(more…)

Credit risk: what we know, what we don’t know and what we should know

Thursday, August 30th, 2012

By Mei Lin KER

With the deregulation of the financial markets, companies have progressed from traditional method of bank borrowing to the issuance of corporate bonds to seek capital from the general public. As a potential lender, how will you assess which company is a safer haven to park your money? Is there a way to allow you to gauge the default risk of each company so that you can make an informed choice? One of the solutions lies in credit rating agencies. The use of ratings is pervasive in today’s society. From movies to restaurants to even car safety, ratings are compiled to provide consumers a quick assessment and comparison of the desirability of the product or service. In the financial industry, credit risk ratings for corporate and sovereign debt instruments are provided by credit rating agencies (CRAs) with the current industry leaders being Moody’s, Standard & Poor’s (S&P), and Fitch.

The probe by the US Congress Committee uncovered the credit rating agencies as one of the main culprits fuelling the GFC calamity. Their failure in providing correct ratings to certain complex financial products led to the severity of the financial meltdown. Under Basel II, banks utilising the standardised approach to determine their regulatory capital are required to use external credit assessments to determine the weightings for calculation of the total risk-weighted assets. Elevated to the status of “nationally recognised statistical rating organisations” (NRSROs), Moody’s, S&P and Fitch provide such external credit statistics. Though more rating agencies have been added to the list as the years passed, the Big Three maintain their dominant positions, collectively representing 95% of the market. What do we actually know about such agencies to trust their competency in providing accurate and unbiased ratings? Let’s explore further.

(more…)

Making Sense of Nonsense: Enhancing Corporate Governance Through Compliance

Friday, July 20th, 2012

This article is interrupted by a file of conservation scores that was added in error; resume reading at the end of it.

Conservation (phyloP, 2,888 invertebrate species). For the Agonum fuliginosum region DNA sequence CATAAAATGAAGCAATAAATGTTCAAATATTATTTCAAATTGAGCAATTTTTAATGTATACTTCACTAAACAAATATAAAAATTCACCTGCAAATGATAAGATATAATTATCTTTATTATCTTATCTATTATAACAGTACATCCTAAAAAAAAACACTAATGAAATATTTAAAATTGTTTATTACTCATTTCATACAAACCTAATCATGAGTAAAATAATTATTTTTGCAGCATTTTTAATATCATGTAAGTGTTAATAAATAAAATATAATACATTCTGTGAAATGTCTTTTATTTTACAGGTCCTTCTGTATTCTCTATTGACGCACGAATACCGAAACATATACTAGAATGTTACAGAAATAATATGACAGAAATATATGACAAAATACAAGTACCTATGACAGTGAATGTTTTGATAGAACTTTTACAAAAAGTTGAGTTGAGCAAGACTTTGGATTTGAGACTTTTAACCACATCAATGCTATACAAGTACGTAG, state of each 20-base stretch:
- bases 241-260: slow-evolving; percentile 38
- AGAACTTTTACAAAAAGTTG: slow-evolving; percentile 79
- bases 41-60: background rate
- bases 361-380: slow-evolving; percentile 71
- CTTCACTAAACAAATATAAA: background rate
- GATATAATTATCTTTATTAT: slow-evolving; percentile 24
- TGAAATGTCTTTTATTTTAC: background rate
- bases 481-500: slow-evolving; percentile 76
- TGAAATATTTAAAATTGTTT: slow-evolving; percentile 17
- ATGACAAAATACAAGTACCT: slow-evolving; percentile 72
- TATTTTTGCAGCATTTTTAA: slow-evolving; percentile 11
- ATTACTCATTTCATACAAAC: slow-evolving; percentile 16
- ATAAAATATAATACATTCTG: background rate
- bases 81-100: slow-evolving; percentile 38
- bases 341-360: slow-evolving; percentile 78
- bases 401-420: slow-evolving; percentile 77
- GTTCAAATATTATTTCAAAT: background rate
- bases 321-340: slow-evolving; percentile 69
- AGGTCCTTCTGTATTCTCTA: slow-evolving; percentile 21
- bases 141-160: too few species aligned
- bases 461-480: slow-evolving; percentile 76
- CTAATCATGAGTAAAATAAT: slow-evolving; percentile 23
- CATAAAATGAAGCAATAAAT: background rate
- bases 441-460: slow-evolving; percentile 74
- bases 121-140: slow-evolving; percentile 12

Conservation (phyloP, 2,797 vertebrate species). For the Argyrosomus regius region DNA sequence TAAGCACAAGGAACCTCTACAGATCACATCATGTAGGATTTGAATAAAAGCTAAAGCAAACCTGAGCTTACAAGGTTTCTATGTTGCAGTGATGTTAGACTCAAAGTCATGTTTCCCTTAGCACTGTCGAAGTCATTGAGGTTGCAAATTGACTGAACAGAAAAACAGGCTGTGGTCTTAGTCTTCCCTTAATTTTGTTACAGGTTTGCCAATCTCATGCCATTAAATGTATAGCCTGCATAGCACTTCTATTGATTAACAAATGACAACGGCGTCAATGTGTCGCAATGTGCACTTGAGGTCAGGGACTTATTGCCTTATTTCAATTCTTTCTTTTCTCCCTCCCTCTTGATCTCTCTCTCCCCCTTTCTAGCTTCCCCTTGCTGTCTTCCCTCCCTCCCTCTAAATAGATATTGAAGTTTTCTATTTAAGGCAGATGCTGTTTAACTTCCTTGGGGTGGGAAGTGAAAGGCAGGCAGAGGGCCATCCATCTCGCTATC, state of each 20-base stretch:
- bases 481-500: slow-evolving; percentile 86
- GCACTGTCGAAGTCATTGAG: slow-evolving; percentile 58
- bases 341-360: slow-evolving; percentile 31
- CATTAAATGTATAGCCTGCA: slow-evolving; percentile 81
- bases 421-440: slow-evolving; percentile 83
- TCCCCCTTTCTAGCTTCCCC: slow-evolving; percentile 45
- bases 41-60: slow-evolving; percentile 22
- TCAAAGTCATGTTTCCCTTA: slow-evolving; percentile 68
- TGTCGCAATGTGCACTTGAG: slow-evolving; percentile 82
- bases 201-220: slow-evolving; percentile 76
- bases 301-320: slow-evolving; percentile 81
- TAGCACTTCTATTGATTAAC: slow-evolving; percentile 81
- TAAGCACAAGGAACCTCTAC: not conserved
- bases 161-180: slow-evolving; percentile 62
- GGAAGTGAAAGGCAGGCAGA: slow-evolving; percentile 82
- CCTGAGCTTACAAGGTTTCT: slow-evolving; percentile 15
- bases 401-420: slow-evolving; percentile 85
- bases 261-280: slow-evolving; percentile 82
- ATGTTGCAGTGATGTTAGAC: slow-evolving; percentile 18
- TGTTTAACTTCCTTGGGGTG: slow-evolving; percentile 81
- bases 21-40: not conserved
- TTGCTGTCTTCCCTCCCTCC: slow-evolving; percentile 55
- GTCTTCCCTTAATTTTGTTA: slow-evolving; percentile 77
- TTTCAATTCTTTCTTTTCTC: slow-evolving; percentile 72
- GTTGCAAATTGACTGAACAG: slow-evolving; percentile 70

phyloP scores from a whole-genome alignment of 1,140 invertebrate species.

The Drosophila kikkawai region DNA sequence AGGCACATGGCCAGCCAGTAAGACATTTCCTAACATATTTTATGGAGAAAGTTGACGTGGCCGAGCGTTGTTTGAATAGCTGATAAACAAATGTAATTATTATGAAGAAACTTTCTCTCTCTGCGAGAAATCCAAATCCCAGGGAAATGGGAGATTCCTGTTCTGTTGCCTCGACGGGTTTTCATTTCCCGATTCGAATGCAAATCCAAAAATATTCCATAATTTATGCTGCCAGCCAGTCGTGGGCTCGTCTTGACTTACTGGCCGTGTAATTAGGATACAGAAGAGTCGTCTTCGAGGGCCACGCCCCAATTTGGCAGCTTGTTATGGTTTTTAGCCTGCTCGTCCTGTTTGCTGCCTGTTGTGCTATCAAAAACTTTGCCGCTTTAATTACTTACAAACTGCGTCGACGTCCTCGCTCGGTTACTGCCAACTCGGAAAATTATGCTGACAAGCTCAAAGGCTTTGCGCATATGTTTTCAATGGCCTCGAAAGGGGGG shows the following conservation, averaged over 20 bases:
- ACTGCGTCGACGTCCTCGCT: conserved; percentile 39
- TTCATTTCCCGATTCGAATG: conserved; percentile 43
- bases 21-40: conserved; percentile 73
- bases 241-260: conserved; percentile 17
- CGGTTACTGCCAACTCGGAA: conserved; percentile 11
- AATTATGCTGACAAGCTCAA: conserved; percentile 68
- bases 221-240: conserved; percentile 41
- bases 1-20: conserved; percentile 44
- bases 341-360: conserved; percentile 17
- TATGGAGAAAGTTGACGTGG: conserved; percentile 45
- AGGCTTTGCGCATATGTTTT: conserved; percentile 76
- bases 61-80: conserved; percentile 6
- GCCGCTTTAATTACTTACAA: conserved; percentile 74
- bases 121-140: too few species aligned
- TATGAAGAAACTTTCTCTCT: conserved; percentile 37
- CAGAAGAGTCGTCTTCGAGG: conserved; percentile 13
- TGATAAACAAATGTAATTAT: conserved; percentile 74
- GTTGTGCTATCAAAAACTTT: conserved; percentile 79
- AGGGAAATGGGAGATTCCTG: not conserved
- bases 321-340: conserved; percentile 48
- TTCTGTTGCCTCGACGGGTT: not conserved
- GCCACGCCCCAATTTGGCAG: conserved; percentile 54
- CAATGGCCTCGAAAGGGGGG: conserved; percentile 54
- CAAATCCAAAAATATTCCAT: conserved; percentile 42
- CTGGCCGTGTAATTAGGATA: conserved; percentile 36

by Peita Lin

“It is not from the benevolence of the butcher, the brewer, or the baker that we expect our dinner, but from their regard to their own interest.” — Adam Smith

While not the first to make such an assertion, much of modern capitalism works under the assumption that the inherent vices that drive human behaviour, namely self-interest and the inordinate accumulation of wealth are thought to be in aggregate beneficial for society. As a certain fictional investor once so eloquently remarked ‘greed, for a lack of better word, is good’.

We’re all utility maximisers and corporate executives, as the fittest specimens of this criterion, serve to remind the rest of us why we’re not making seven digit salaries. The greedy tendencies that drives and motivates their success are often at times to the detriment of others; and therein lies the fundamental problem underpinning much of corporate governance. We expect them, the executives and managers, to act ruthlessly in competition but fairly in the allocation of accrued benefits to us, the faceless shareholders. The technical term is ‘agency conflict’ and a great deal of time has been spent detailing and proposing solutions to this problem with varying degrees of success. A quick definition for the uninformed: the separation between ownership and control in an incorporated firm creates tensions between the interests of the principal and agent thereby creating a position of moral hazard.

(more…)

Measuring market risk using historical data: Bogus or not?

Thursday, May 17th, 2012

by Mei Lin Ker

Risk management has become the hottest topic ever in today’s turbulent economic climate. We are now still living in the shadows cast by the U.S. subprime crisis in 2008 which has shaken up the U.S. economy with its powerful negative aftershocks reverberating to the rest of the world. Till now, the U.S. economy is making baby steps in recovering from the economic devastation of the Global Financial Crisis (GFC). As big firms collapsed and mega bailouts ensued, people are asking the fundamental question: Why did this happen? Aren’t companies which use highly sophisticated risk management tools able to foresee the impending downfall and, with the information provided, aren’t their risk managers able to take preemptive measures accordingly? Is there then something wrong with these tools or the risk managers?

(more…)


Privacy | Copyright matters | Accessibility
Contact us | Feedback | Disclaimer
Opinions expressed in this blog are those of the individual contributors only.
QUT Home | Blog Home